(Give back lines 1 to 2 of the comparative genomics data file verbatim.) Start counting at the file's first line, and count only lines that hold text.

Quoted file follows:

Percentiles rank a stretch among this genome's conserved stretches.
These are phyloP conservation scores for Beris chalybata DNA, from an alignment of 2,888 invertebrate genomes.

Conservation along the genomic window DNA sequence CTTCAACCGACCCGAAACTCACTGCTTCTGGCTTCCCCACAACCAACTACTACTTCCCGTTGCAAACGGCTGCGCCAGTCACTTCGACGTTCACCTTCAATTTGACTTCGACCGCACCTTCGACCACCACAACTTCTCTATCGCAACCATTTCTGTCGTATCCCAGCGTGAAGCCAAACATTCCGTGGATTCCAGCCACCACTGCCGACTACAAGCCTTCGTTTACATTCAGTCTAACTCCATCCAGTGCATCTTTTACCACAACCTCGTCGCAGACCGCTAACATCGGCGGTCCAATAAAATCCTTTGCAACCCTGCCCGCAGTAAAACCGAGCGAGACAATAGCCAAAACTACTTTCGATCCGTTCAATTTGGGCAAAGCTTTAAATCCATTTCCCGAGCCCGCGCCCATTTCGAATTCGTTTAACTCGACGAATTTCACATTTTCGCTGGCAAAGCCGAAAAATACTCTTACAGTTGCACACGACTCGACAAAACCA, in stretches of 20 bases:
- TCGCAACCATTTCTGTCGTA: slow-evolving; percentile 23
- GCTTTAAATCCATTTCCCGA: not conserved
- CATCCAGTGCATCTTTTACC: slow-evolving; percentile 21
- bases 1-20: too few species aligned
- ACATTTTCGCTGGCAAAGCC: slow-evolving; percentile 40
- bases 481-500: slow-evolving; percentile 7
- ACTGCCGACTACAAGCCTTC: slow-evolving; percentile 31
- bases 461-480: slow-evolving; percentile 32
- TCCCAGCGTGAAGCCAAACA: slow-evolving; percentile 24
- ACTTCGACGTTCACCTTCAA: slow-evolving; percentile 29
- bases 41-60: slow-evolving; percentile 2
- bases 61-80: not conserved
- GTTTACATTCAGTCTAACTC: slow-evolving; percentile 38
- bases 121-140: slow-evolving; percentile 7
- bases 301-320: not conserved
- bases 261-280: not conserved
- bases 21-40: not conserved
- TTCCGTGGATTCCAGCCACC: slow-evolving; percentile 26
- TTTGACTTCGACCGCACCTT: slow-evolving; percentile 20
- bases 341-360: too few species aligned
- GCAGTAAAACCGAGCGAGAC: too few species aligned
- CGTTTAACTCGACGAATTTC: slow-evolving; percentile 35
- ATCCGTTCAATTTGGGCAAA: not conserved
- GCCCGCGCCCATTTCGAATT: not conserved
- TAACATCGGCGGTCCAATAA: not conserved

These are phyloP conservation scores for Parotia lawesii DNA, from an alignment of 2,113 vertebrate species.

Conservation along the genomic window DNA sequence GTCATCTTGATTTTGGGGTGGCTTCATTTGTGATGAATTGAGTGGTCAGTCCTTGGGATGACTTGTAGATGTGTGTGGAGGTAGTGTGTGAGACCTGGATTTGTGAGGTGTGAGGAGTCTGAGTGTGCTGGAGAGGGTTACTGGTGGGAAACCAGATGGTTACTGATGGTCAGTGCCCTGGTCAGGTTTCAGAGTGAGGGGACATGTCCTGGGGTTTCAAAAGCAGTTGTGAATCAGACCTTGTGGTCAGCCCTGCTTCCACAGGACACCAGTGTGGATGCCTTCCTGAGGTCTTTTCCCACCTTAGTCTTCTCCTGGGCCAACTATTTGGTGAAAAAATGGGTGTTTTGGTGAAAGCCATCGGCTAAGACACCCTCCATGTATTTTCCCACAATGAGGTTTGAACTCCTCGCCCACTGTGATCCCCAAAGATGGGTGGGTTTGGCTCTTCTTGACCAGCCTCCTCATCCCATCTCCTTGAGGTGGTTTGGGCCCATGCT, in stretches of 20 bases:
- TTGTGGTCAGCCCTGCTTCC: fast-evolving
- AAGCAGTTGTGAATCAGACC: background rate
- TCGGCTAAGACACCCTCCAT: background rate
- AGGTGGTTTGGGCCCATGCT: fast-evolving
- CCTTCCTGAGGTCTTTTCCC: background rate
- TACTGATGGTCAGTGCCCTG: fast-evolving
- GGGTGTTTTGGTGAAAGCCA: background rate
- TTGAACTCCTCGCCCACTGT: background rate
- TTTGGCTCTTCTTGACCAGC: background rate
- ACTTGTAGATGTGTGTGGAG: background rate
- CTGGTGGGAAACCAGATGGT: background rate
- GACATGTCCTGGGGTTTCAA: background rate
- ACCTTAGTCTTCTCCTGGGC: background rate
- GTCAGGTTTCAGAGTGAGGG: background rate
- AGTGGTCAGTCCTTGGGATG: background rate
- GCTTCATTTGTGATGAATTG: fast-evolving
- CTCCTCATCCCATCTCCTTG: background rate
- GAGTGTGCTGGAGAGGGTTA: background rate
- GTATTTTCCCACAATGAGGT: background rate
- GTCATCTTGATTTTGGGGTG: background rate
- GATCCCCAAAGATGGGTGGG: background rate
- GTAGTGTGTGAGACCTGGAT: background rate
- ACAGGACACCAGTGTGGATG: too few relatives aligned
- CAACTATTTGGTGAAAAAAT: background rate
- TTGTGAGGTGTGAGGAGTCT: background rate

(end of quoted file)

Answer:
Percentiles rank a stretch among this genome's conserved stretches.
These are phyloP conservation scores for Beris chalybata DNA, from an alignment of 2,888 invertebrate genomes.